CentOS to Rocky migration tooling

This will probably just need to be a part of a documentation site. If anyone wants to work on testing/create documentation (and /or ansible playbooks as suggested) - you can use Springdale Linux to test it. I’m in the middle of a CentOS -> Springdale migration right now on a test VM and it seems pretty straightforward.

Update: Just as an example here’s working commands to go to Springdale 8:

dnf update -y
rpm -e --nodeps centos-backgrounds centos-indexhtml centos-gpg-keys centos-linux-release centos-linux-repos centos-logos
rpm -ivh \
    http://springdale.princeton.edu/data/springdale/8/x86_64/os/BaseOS/Packages/springdale-appstream-8-0.sdl8.2.noarch.rpm \
    http://springdale.princeton.edu/data/springdale/8/x86_64/os/BaseOS/Packages/springdale-core-8-0.sdl8.2.noarch.rpm \
    http://springdale.princeton.edu/data/springdale/8/x86_64/os/BaseOS/Packages/springdale-release-8.3-0.42.el8.x86_64.rpm
dnf distro-sync -y
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if your centos system is a client of a katello server then this is not trivial

Rob

What about places that don’t use Ansible? I am sure there are numerous places where Ansible is not in use. Those places would probably like the steps to follow for such a migration.

Perhaps the documentation can include the steps to actually perform the migration, and the playbook can be provided as an additional help for those that have Ansible to make it even easier for them.

3 Likes

using ansible has almost no requirements

The only real requirement is an ssh server running on the system that you wish to manage.

Having python installed on that system makes things a lot easier.
It works best if it is python3.6 or up.

python 2 will work to, but your mileage may vary
Use the ansible network_cli for direct ssh when python2 fails you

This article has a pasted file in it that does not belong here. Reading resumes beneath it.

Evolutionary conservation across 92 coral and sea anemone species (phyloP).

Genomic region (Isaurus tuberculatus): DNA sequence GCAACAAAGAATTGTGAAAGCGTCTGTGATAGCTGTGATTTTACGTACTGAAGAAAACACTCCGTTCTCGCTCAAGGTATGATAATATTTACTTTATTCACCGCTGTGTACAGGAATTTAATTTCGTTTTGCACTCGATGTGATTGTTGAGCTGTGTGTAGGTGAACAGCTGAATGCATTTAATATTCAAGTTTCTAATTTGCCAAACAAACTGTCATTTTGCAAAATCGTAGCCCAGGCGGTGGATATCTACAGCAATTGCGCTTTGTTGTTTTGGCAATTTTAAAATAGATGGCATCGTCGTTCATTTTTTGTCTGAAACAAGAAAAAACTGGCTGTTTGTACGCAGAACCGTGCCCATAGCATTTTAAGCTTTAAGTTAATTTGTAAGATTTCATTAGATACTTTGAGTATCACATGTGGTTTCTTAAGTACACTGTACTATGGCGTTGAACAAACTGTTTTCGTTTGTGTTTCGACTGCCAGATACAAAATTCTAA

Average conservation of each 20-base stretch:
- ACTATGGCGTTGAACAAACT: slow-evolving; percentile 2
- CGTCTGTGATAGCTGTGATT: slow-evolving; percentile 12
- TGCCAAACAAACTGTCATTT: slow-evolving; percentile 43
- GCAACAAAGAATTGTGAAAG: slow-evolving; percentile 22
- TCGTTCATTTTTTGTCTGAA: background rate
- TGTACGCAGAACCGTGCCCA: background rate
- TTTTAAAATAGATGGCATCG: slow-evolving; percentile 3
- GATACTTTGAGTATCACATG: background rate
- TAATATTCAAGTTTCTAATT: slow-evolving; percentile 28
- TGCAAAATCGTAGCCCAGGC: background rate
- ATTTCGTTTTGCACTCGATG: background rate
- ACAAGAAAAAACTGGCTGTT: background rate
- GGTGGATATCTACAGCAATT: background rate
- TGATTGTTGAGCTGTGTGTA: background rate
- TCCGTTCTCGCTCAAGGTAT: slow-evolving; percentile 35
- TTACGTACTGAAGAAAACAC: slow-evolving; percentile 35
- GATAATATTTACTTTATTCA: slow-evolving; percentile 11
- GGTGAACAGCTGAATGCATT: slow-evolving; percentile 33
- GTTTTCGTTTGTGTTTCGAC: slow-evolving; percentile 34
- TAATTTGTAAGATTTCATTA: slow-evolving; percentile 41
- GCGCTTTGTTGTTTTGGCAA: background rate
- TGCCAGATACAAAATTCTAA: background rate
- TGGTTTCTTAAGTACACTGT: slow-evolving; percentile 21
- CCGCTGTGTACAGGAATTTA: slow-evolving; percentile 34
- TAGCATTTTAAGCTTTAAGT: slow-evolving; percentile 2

Then you could spin up one vm to act as an ansible-controller
You could run all the ansible jobs from that system.
As long as it can reach the centos servers via ssh

Once you have migrated all you can throw away the ansible controller

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I think it would be great. Most people wasted time to migrate from CentOS 6 and 7 to 8 and now 8 abruptly gets the axe. They wouldn’t like to do it all again to migrate to Rocky or whatever.

I agree with this ‘other-way-around’ approach.

  • Create the step-by-step howto
  • Add scripts for different orchestration tools based on the howto.
3 Likes

I’m not participating on the relevant team but I am 98% certain I have seen this addressed in one of the GitHub or Slack conversations as a goal. I will try to find that and report back in the next 48 hours. Someone else is welcome to beat me to that, and if I’m misremembering or imagining things, please correct me. :slight_smile:

Hey all – I’m back as I promised. I can’t find any specific commitment, but that doesn’t mean it won’t happen! Either I imagined it, it was in Slack more than 10,000 messages ago, or my search abilities have failed. In any event, CentOS 8 still has a year until EOL, and based on the current timeline that the project is currently striving for, I assume there will be a migration script. The goal of Rocky Linux is to be a stable rebuild of RHEL like CentOS Linux was/is, and as with all such distributions, as @esw points out, it’s normally quite easy.

I do see in Slack (which anyone can join from the invite link on the Rocky Linux site) that those of you in this thread aren’t the only ones interested in this :slight_smile:

I’ve been searching the web for this as well, and I was kinda surprised to find a solution from red hat.

a paywalled article 2360841, for those who don’t have that access.
Check out this epel package : convert2rhel.noarch

dnf info convert2rhel.noarch
Last metadata expiration check: 1:07:36 ago on Tue Dec 15 09:20:28 2020.
Available Packages
Name : convert2rhel
Version : 0.13
Release : 1.el8
Architecture : noarch
Size : 87 k
Source : convert2rhel-0.13-1.el8.src.rpm
Repository : epel
Summary : Automates the conversion of RHEL derivative distributions to RHEL
URL : https://github.com/oamg/convert2rhel
License : GPLv3+
Description : The purpose of the convert2rhel tool is to provide an automated way of
: converting the installed other-than-RHEL OS distribution to Red Hat Enterprise
: Linux (RHEL). The tool replaces all the original OS-signed packages with the